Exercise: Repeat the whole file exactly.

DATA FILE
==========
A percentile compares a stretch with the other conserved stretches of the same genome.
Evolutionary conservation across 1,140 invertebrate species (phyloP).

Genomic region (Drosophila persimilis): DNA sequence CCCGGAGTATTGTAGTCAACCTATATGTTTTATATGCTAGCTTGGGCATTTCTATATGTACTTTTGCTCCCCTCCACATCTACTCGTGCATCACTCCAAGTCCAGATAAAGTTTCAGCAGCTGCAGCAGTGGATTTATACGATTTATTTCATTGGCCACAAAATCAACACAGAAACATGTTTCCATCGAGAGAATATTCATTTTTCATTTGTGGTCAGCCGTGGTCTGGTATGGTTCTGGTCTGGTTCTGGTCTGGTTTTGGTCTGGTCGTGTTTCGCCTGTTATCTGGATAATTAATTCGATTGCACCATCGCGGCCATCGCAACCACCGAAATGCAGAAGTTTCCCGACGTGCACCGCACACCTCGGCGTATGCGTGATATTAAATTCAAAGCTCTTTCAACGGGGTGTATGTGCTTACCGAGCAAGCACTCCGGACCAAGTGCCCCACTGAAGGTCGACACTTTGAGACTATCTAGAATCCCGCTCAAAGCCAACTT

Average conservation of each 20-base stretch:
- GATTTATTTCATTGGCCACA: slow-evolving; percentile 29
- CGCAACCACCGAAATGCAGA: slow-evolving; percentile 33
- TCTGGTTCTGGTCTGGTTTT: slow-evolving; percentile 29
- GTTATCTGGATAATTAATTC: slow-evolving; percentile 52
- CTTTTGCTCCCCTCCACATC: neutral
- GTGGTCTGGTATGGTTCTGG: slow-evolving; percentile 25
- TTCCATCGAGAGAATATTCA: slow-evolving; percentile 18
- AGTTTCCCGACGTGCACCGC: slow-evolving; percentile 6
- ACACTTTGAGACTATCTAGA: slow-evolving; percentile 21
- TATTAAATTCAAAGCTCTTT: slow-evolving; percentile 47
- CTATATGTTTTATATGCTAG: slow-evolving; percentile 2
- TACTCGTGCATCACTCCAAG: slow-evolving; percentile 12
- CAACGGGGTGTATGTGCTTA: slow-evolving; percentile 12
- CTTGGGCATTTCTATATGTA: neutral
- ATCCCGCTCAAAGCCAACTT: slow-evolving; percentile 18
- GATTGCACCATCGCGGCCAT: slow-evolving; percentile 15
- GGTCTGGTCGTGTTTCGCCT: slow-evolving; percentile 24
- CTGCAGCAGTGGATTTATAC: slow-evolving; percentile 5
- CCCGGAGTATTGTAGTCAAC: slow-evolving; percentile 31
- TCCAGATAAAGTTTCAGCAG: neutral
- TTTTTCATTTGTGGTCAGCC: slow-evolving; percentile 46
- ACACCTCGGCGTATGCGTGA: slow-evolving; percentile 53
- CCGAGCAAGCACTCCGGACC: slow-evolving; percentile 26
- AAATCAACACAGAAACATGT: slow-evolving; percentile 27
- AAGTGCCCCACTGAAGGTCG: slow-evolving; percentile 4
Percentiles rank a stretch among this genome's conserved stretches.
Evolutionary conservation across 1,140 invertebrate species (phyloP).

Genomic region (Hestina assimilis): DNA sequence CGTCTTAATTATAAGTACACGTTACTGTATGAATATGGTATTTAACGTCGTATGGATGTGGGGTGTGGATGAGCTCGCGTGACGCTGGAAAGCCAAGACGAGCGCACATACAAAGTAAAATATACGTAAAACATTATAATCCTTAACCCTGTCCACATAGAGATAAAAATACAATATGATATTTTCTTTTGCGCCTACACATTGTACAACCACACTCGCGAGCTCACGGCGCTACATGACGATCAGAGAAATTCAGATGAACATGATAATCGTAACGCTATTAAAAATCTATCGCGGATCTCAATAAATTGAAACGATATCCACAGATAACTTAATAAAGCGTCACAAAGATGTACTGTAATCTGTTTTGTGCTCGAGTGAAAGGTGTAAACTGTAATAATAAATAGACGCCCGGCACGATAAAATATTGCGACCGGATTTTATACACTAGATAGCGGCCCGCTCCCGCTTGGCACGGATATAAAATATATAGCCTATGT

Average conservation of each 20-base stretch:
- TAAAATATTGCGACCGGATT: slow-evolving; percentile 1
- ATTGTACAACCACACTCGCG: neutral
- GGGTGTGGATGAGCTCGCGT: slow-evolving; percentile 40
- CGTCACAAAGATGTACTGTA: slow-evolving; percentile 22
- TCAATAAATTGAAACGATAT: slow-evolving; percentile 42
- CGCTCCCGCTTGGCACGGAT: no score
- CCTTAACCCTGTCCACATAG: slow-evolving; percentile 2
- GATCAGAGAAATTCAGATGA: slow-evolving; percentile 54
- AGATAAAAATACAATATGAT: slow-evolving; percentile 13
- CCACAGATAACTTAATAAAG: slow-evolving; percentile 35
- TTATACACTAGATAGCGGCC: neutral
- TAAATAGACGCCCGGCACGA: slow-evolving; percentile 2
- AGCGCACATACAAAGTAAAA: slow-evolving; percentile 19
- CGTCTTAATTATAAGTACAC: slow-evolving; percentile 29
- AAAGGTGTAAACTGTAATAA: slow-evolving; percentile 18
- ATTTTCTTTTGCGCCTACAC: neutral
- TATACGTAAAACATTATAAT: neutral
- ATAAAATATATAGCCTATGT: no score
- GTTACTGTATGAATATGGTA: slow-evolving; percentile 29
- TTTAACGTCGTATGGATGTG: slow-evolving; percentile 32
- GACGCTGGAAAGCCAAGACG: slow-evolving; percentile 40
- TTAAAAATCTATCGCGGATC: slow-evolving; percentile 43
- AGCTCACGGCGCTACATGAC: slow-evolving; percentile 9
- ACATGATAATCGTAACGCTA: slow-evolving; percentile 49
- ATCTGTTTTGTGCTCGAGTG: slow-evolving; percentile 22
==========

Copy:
A percentile compares a stretch with the other conserved stretches of the same genome.
Evolutionary conservation across 1,140 invertebrate species (phyloP).

Genomic region (Drosophila persimilis): DNA sequence CCCGGAGTATTGTAGTCAACCTATATGTTTTATATGCTAGCTTGGGCATTTCTATATGTACTTTTGCTCCCCTCCACATCTACTCGTGCATCACTCCAAGTCCAGATAAAGTTTCAGCAGCTGCAGCAGTGGATTTATACGATTTATTTCATTGGCCACAAAATCAACACAGAAACATGTTTCCATCGAGAGAATATTCATTTTTCATTTGTGGTCAGCCGTGGTCTGGTATGGTTCTGGTCTGGTTCTGGTCTGGTTTTGGTCTGGTCGTGTTTCGCCTGTTATCTGGATAATTAATTCGATTGCACCATCGCGGCCATCGCAACCACCGAAATGCAGAAGTTTCCCGACGTGCACCGCACACCTCGGCGTATGCGTGATATTAAATTCAAAGCTCTTTCAACGGGGTGTATGTGCTTACCGAGCAAGCACTCCGGACCAAGTGCCCCACTGAAGGTCGACACTTTGAGACTATCTAGAATCCCGCTCAAAGCCAACTT

Average conservation of each 20-base stretch:
- GATTTATTTCATTGGCCACA: slow-evolving; percentile 29
- CGCAACCACCGAAATGCAGA: slow-evolving; percentile 33
- TCTGGTTCTGGTCTGGTTTT: slow-evolving; percentile 29
- GTTATCTGGATAATTAATTC: slow-evolving; percentile 52
- CTTTTGCTCCCCTCCACATC: neutral
- GTGGTCTGGTATGGTTCTGG: slow-evolving; percentile 25
- TTCCATCGAGAGAATATTCA: slow-evolving; percentile 18
- AGTTTCCCGACGTGCACCGC: slow-evolving; percentile 6
- ACACTTTGAGACTATCTAGA: slow-evolving; percentile 21
- TATTAAATTCAAAGCTCTTT: slow-evolving; percentile 47
- CTATATGTTTTATATGCTAG: slow-evolving; percentile 2
- TACTCGTGCATCACTCCAAG: slow-evolving; percentile 12
- CAACGGGGTGTATGTGCTTA: slow-evolving; percentile 12
- CTTGGGCATTTCTATATGTA: neutral
- ATCCCGCTCAAAGCCAACTT: slow-evolving; percentile 18
- GATTGCACCATCGCGGCCAT: slow-evolving; percentile 15
- GGTCTGGTCGTGTTTCGCCT: slow-evolving; percentile 24
- CTGCAGCAGTGGATTTATAC: slow-evolving; percentile 5
- CCCGGAGTATTGTAGTCAAC: slow-evolving; percentile 31
- TCCAGATAAAGTTTCAGCAG: neutral
- TTTTTCATTTGTGGTCAGCC: slow-evolving; percentile 46
- ACACCTCGGCGTATGCGTGA: slow-evolving; percentile 53
- CCGAGCAAGCACTCCGGACC: slow-evolving; percentile 26
- AAATCAACACAGAAACATGT: slow-evolving; percentile 27
- AAGTGCCCCACTGAAGGTCG: slow-evolving; percentile 4
Percentiles rank a stretch among this genome's conserved stretches.
Evolutionary conservation across 1,140 invertebrate species (phyloP).

Genomic region (Hestina assimilis): DNA sequence CGTCTTAATTATAAGTACACGTTACTGTATGAATATGGTATTTAACGTCGTATGGATGTGGGGTGTGGATGAGCTCGCGTGACGCTGGAAAGCCAAGACGAGCGCACATACAAAGTAAAATATACGTAAAACATTATAATCCTTAACCCTGTCCACATAGAGATAAAAATACAATATGATATTTTCTTTTGCGCCTACACATTGTACAACCACACTCGCGAGCTCACGGCGCTACATGACGATCAGAGAAATTCAGATGAACATGATAATCGTAACGCTATTAAAAATCTATCGCGGATCTCAATAAATTGAAACGATATCCACAGATAACTTAATAAAGCGTCACAAAGATGTACTGTAATCTGTTTTGTGCTCGAGTGAAAGGTGTAAACTGTAATAATAAATAGACGCCCGGCACGATAAAATATTGCGACCGGATTTTATACACTAGATAGCGGCCCGCTCCCGCTTGGCACGGATATAAAATATATAGCCTATGT

Average conservation of each 20-base stretch:
- TAAAATATTGCGACCGGATT: slow-evolving; percentile 1
- ATTGTACAACCACACTCGCG: neutral
- GGGTGTGGATGAGCTCGCGT: slow-evolving; percentile 40
- CGTCACAAAGATGTACTGTA: slow-evolving; percentile 22
- TCAATAAATTGAAACGATAT: slow-evolving; percentile 42
- CGCTCCCGCTTGGCACGGAT: no score
- CCTTAACCCTGTCCACATAG: slow-evolving; percentile 2
- GATCAGAGAAATTCAGATGA: slow-evolving; percentile 54
- AGATAAAAATACAATATGAT: slow-evolving; percentile 13
- CCACAGATAACTTAATAAAG: slow-evolving; percentile 35
- TTATACACTAGATAGCGGCC: neutral
- TAAATAGACGCCCGGCACGA: slow-evolving; percentile 2
- AGCGCACATACAAAGTAAAA: slow-evolving; percentile 19
- CGTCTTAATTATAAGTACAC: slow-evolving; percentile 29
- AAAGGTGTAAACTGTAATAA: slow-evolving; percentile 18
- ATTTTCTTTTGCGCCTACAC: neutral
- TATACGTAAAACATTATAAT: neutral
- ATAAAATATATAGCCTATGT: no score
- GTTACTGTATGAATATGGTA: slow-evolving; percentile 29
- TTTAACGTCGTATGGATGTG: slow-evolving; percentile 32
- GACGCTGGAAAGCCAAGACG: slow-evolving; percentile 40
- TTAAAAATCTATCGCGGATC: slow-evolving; percentile 43
- AGCTCACGGCGCTACATGAC: slow-evolving; percentile 9
- ACATGATAATCGTAACGCTA: slow-evolving; percentile 49
- ATCTGTTTTGTGCTCGAGTG: slow-evolving; percentile 22